[...] the more time I spent in Ladakh, the more I came to realize the importance of scale. At first, I sought to explain the Ladakhis' laughter and absence of anger or stress in terms of their values and religion. These did, no doubt, play an important role. But gradually I became aware that the external structures shaping the society, scale in particular, were just as important. They had a profound effect on the individual and in turn reinforced his or her beliefs and values.
Since villages are rarely larger than a hundred houses, the scale of life is such that people can directly experience their mutual interdependence. They have an overview and can comprehend the structures and networks of which they are a part, seeing the effects of their actions and thus feeling a sense of responsibility. And because their actions are more visible to others, they are more easily held accountable.
Economic and political interactions are almost always face to face; buyer and seller have a personal connection, a connection that discourages carelessness or deceit. As a result, corruption or abuse of power is very rare.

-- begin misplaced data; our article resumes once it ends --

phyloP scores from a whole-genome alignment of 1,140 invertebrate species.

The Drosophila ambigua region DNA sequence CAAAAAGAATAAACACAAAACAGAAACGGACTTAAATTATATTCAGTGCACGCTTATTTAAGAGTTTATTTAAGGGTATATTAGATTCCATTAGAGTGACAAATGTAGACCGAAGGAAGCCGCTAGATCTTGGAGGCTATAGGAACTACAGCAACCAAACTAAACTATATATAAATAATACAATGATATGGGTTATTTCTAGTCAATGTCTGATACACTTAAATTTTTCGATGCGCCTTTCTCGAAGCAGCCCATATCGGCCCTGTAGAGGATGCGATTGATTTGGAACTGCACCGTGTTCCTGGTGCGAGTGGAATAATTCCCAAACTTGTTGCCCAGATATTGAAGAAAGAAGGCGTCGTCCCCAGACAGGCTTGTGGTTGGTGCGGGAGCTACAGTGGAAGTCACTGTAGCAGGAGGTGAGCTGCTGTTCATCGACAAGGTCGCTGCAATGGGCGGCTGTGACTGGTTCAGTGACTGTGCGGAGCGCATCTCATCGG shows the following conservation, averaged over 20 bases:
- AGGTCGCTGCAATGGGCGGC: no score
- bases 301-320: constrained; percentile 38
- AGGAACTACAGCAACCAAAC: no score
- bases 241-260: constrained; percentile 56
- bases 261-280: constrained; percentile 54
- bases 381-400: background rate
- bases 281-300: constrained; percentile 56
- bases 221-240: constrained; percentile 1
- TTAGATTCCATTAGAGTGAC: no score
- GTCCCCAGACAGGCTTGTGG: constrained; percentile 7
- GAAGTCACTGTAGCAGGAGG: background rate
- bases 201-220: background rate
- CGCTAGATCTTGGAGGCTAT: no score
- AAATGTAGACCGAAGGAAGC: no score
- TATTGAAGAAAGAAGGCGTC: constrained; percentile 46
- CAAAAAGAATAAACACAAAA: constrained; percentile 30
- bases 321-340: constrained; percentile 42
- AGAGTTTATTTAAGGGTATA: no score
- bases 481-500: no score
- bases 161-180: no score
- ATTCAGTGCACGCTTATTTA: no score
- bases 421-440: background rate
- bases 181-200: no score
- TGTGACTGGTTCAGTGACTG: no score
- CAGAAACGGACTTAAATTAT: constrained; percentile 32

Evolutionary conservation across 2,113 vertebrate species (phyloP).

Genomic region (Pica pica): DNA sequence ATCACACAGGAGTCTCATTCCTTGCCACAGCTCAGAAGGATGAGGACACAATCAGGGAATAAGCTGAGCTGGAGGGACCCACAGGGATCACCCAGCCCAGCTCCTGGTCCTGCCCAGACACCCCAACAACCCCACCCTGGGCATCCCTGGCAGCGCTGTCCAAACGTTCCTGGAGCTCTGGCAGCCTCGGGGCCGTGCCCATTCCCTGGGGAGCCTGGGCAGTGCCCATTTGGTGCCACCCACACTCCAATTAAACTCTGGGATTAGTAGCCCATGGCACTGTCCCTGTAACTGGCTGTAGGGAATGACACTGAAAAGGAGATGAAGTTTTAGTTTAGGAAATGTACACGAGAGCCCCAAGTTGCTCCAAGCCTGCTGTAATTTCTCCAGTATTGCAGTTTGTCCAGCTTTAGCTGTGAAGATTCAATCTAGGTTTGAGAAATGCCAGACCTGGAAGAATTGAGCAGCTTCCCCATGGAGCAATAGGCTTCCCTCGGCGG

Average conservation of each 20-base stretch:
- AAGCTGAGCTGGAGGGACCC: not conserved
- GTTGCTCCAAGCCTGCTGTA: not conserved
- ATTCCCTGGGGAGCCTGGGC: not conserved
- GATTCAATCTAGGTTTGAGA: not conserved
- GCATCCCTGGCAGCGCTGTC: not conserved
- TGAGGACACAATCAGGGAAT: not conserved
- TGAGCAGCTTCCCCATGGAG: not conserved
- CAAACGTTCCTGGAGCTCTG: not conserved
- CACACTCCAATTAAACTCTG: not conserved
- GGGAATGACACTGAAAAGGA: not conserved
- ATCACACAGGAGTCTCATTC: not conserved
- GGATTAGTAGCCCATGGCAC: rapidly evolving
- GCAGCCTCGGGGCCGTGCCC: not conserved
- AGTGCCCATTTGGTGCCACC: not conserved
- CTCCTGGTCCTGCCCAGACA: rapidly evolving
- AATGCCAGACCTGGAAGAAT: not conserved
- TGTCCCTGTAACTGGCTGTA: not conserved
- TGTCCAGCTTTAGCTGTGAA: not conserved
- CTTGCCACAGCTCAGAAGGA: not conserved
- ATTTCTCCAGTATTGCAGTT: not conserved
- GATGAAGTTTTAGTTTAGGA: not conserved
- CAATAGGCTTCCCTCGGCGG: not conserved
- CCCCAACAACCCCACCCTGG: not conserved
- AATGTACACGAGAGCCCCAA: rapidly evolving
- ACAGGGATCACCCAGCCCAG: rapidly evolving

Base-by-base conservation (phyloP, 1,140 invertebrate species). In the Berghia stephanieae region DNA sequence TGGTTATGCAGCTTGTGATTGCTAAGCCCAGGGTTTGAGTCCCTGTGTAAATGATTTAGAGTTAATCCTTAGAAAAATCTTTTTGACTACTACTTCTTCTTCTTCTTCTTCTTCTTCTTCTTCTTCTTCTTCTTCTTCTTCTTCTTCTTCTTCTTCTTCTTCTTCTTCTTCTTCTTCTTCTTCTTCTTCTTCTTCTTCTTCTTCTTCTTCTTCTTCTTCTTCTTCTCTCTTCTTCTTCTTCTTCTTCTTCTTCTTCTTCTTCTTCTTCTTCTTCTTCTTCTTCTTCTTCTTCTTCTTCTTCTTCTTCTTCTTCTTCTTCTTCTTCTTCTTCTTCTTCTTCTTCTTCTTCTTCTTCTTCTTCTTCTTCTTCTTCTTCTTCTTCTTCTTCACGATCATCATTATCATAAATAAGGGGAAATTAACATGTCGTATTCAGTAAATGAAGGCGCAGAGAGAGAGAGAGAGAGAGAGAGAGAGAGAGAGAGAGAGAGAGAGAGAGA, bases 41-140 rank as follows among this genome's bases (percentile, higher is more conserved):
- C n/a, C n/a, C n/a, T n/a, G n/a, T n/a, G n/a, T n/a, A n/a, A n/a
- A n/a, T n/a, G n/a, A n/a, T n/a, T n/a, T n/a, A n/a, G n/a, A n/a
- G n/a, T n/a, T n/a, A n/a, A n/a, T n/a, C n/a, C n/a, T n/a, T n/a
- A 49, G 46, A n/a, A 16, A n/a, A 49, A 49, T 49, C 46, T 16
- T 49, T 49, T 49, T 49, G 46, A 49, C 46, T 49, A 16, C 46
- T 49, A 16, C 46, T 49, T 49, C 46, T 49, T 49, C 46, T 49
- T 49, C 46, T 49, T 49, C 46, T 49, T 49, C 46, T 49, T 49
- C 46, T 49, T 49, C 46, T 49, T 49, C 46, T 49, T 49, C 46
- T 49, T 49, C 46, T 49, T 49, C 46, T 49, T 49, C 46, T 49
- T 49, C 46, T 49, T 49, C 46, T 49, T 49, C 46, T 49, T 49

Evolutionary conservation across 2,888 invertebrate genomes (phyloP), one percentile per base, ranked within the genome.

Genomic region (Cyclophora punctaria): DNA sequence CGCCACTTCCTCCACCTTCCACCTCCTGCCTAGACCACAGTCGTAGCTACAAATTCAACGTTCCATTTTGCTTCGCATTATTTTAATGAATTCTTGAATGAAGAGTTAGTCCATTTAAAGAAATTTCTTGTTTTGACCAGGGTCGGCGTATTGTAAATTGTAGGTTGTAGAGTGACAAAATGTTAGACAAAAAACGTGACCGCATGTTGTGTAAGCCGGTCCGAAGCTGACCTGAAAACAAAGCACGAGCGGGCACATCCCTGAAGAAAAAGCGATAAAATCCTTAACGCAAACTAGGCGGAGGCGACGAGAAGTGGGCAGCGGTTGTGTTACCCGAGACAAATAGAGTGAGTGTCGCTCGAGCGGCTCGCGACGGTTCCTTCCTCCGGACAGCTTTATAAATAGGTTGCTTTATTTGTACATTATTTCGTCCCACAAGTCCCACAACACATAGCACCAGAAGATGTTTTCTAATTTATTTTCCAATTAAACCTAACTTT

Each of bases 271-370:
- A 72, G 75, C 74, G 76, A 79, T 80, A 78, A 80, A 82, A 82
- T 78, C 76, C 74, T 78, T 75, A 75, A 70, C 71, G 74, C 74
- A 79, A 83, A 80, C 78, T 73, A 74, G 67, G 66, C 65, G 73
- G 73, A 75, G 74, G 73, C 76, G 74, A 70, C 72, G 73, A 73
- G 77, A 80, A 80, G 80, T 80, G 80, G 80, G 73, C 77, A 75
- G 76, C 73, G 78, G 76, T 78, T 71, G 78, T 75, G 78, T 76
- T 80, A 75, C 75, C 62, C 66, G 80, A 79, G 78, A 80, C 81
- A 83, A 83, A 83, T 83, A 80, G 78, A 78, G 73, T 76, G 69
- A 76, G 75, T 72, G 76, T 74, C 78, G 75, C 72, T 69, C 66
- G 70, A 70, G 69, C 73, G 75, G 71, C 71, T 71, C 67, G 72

Smaller scale also limits the amount of power vested in one individual. What a difference between the president of a nation-state and the goba in a Ladakhi village; one has power over several millions of people whom he will never meet and who will never have the opportunity to speak to him; the other coordinates the affairs of a few hundred people whom he knows intimately, and who interact with him on a daily basis.
In the traditional Ladakhi village, people have much control over their own lives. To a very great extent they make their own decisions rather than being at the mercy of faraway, inflexible bureaucracies and fluctuating markets. The human scale allows for spontaneous decision making and action based on the needs of the particular context. There is no need for rigid legislation; instead, each situation brings forth a new response.
Ancient Futures: Learning From Ladakh, p.50-1